Manchester (United Kingdom) (AFP) – Euro 2022 has already broken the record as the best attended women’s European Championship of all-time and the business end of the tournament is still to come as the quarter-finals begin on Wednesday.

AFP Sport looks at what to look out for in the last eight.

England v Spain (Wednesday, 1900GMT)

The blockbuster clash of the quarter-finals is first up as hosts England aim to make the last four for the fourth consecutive major tournament.

The Lionesses have ridden the wave of home support to cruise into the quarters by scoring 14 goals without reply in the group stage.

That included a record 8-0 mauling of Norway in Brighton and they are back at the Amex for a very different test on Wednesday.

Spain had been pre-tournament favourites until losing reigning Ballon d’Or winner Alexia Putellas and all-time top goalscorer Jennifer Hermoso to injury.

Their presence has been missed as La Roja failed to make their dominance of the ball count in the scoreline in a 2-0 defeat to Germany and 1-0 win over Denmark, courtesy of Marta Cardona’s 90th minute header.

However, England face a dilemma on whether to continue their front-foot offensive or sit back and soak up the Spanish pressure as Germany did to great effect.

The hosts could also be missing their manager. Sara Wiegman was not present for the 5-0 win over Northern Ireland after testing positive for Covid and faces a race against time to test negative.

“I think it will be the toughest game in the Euros given the level England are playing at – and that they are the host nation, their fans are behind them – but that is something that motivates us,” said Spain coach Jorge Vilda. “We like a challenge.”

Germany v Austria (Thursday, 1900GMT)

Germany have emphatically dismissed any notion they were not contenders for a ninth Euro title heading to England by easing through what appeared the Group of Death up against Spain, Denmark and Finland with a 100 percent record.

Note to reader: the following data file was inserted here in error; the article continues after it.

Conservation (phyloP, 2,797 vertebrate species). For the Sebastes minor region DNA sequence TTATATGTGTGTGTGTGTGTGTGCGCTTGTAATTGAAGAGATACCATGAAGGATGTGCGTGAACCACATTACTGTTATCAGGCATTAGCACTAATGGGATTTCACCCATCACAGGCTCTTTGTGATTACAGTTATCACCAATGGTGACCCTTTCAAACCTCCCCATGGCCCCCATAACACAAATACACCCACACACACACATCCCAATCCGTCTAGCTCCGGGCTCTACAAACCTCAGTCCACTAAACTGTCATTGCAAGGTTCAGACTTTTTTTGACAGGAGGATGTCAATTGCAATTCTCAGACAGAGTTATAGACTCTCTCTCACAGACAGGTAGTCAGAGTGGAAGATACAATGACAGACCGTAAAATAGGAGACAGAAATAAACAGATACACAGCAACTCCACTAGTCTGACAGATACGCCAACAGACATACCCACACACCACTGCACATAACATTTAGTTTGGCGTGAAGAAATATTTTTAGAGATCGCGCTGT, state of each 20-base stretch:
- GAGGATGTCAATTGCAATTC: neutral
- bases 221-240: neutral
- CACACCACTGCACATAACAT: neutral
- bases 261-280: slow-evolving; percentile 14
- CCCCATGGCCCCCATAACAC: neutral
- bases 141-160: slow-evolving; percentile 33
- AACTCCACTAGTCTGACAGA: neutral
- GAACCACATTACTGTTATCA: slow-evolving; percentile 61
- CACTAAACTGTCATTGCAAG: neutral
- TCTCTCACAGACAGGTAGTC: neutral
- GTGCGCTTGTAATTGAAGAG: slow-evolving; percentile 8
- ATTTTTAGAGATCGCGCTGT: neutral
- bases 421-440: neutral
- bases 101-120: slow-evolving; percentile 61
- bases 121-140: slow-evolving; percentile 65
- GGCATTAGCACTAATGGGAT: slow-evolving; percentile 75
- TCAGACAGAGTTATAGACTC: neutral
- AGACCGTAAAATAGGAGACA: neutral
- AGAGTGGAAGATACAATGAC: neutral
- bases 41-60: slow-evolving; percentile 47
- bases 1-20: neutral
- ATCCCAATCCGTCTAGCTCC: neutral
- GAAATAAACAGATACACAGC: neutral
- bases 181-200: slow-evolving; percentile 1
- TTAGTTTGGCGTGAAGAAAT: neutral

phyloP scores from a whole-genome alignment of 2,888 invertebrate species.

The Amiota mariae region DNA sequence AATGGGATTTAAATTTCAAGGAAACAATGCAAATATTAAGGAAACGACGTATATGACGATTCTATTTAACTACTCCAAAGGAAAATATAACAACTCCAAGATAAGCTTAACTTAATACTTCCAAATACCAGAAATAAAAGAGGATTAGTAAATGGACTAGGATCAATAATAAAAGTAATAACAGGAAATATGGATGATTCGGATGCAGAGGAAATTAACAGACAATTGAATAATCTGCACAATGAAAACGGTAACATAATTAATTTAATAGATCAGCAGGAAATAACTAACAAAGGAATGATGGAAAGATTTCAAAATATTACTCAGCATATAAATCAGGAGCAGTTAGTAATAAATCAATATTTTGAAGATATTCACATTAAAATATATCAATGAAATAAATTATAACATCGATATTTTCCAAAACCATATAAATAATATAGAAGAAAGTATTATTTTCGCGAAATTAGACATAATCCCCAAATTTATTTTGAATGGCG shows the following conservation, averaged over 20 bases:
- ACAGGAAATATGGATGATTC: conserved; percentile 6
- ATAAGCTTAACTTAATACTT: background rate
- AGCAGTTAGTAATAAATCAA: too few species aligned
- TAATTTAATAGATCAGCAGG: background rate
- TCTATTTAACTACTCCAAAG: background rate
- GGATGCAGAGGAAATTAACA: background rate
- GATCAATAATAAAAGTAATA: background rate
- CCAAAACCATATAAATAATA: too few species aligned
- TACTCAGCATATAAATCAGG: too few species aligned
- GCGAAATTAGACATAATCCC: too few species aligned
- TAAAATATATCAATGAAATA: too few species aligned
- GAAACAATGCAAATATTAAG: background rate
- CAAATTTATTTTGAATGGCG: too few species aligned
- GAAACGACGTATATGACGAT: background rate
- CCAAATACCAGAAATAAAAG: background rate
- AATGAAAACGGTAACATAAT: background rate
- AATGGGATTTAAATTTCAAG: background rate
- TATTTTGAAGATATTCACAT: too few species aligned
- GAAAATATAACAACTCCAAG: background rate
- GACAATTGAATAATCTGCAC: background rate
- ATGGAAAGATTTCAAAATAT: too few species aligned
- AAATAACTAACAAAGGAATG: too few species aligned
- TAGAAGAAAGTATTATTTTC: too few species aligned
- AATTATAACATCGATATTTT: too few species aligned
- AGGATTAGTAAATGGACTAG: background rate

The energy of Martina Voss-Tecklenburg’s squad was too much for their opponents in the group stages to cope with and they also showed a flexibility to get the job done in different ways.

Denmark and Finland were blown away as Die Nationalelf scored seven without reply. In between times, they saw off Spain despite enjoying just 34 possession with a dogged defensive display, allied to taking their chances when they came.

Austria were surprise semi-finalists at the Euro five years ago and have again upset the odds by beating out Norway to take second place behind England in Group A.

They also pushed the Lionesses close in a 1-0 defeat in the opening game and will be no pushovers, even if Germany will be confident of reaching a first major tournament semi-final since 2015.

“We are a small favourite to win,” said Voss-Tecklenburg. “But we have to fulfil that.”

Sweden v Belgium (Friday, 1900GMT)

After a slow start, Sweden clicked into gear with a 5-0 thrashing of Portugal on Sunday that guaranteed top spot in Group C and on paper a much easier route to the semi-final.

The Olympic silver medallists are strong favourites to see of Belgium, who have made it to the knockout stages of a women’s tournament for the first time.

However, the Belgians are a rapidly improving side under Ives Serneels as they showed in running France close and beating Italy in the group stages.

France v The Netherlands (Saturday, 1900GMT)

All is well in the French camp for now as they laid down a marker in their opening game by scoring five in the first half against Italy. A more slender 2-1 win over Belgium and 1-1 draw with Iceland followed, but there is a sense that Corinne Diacre’s side are yet to be truly tested.

That challenge should come on Saturday against the holders, who will be able to welcome back star striker Vivianne Miedema from missing two games due to coronavirus.

Les Bleues, by contrast, will be without their most reliable source of goals after Marie-Antoinette Katoto suffered a torn anterior cruciate ligament against Belgium.

France have never made it beyond the last eight at a women’s Euro and Diacre is under intense pressure to at minimum deliver a semi-final after she was controversially kept on as coach despite clash with her squad at a home World Cup three years ago.

The Dutch’s defence of the title has been a rocky one. On top of losing Miedema for victories over Portugal and Switzerland, captain Sari van Veenendaal is out of the tournament with a shoulder injury and another Covid-19 case for Jackie Groenen has left Mark Parsons having to cobble together a side.

But Parsons is bullish France will fear his side.

“France are a top opponent but so are we,” said Parsons. “They will not want to play us. We see an opportunity.”